Santa Barbara County Flood Control District maintains a network of debris basins that help reduce the risk of flooding during rain events. These debris basins fill with mud, silt, and rock and require ongoing clearing to function properly.
Historically, the County disposed of excess material cleared from the basins in upland locations. However, following the 2018 Montecito debris flows, it began dumping this material in the surf zone at Carpinteria and Goleta Beaches under emergency permits. The use of emergency permitting means that the County does not have to perform as comprehensive a program to monitor, avoid, and mitigate potential ecological effects as may typically be required for these activities.
In January, following several major storms, the County began clearing the debris basins and using heavy equipment to dump the mud and debris material onto Carpinteria and Goleta Beaches utilizing similar emergency permits to the ones received in the aftermath of the 2018 Montecito debris flows.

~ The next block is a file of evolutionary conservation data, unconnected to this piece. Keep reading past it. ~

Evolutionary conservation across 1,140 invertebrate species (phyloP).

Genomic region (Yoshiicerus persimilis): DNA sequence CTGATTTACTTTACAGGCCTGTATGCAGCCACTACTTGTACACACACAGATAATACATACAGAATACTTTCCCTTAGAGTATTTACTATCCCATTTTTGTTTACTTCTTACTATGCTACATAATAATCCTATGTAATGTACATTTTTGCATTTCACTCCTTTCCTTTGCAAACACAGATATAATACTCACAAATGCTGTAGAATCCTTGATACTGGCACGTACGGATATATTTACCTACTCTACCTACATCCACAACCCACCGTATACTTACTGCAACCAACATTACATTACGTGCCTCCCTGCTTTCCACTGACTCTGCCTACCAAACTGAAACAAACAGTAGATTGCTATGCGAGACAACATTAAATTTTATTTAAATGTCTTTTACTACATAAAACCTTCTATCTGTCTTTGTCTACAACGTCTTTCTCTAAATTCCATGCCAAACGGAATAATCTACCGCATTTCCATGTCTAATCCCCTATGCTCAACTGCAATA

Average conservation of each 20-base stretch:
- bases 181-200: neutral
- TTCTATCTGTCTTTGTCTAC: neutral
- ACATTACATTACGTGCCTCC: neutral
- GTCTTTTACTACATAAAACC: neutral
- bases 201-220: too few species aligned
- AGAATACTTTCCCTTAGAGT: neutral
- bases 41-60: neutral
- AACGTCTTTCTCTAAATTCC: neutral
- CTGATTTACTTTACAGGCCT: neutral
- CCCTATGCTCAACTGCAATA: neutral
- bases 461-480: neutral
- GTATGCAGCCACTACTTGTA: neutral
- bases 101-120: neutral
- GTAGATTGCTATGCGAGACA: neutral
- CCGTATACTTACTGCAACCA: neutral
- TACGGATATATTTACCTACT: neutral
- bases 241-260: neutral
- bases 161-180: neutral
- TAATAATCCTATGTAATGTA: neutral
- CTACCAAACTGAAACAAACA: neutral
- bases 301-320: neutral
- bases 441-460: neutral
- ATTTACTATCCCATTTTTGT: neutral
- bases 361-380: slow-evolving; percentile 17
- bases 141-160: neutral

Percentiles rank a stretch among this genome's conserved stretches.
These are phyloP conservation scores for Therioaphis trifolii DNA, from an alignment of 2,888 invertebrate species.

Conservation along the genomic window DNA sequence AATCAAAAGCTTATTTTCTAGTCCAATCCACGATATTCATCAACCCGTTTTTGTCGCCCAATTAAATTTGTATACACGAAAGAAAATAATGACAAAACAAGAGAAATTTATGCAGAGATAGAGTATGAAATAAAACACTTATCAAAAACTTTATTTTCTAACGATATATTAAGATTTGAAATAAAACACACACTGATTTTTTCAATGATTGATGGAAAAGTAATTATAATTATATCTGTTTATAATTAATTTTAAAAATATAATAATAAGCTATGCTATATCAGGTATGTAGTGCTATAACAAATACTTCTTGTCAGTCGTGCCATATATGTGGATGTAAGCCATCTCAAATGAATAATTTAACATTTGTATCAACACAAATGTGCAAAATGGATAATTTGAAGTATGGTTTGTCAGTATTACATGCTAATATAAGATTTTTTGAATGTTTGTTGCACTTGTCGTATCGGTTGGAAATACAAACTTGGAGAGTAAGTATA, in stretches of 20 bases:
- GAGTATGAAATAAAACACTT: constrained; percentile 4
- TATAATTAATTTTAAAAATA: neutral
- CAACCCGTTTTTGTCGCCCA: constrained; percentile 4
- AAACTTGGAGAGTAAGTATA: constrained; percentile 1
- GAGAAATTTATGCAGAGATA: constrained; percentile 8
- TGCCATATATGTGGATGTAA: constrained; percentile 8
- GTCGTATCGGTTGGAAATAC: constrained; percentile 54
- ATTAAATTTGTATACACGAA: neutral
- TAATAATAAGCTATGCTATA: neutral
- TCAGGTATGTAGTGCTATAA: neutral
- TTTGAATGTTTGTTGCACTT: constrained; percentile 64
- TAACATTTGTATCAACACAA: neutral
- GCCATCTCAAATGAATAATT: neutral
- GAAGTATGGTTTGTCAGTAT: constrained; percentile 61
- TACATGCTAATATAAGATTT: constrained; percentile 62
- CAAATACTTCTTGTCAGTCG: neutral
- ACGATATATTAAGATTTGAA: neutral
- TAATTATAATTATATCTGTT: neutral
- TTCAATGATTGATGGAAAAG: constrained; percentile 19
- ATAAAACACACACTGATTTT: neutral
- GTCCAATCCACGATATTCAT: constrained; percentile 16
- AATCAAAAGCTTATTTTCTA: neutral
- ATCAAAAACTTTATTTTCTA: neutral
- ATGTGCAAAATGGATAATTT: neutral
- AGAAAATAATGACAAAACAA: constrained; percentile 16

These disposal activities impair water quality and impact fish, wildlife, and other biological resources by increasing turbidity and siltation in nearshore waters and by potentially introducing toxic chemicals like ammonia nitrogen, which is a natural product of decomposition in soils. The intensity and prolonged nature of consecutive daily dumping activity are producing negative impacts.
Channelkeeper finds the continued reliance on emergency permitting for debris basin clearing a significant concern. Moreover, the likely future need for basin clearing after storms makes it important for the County to find a better solution, one that minimizes damage to important habitats and waters, such as beaches and intertidal ecosystems.
With public safety and ecosystem protections in mind, Channelkeeper is advocating for an effective, long-term solution and calling on County leaders to evaluate and determine an alternative disposal method.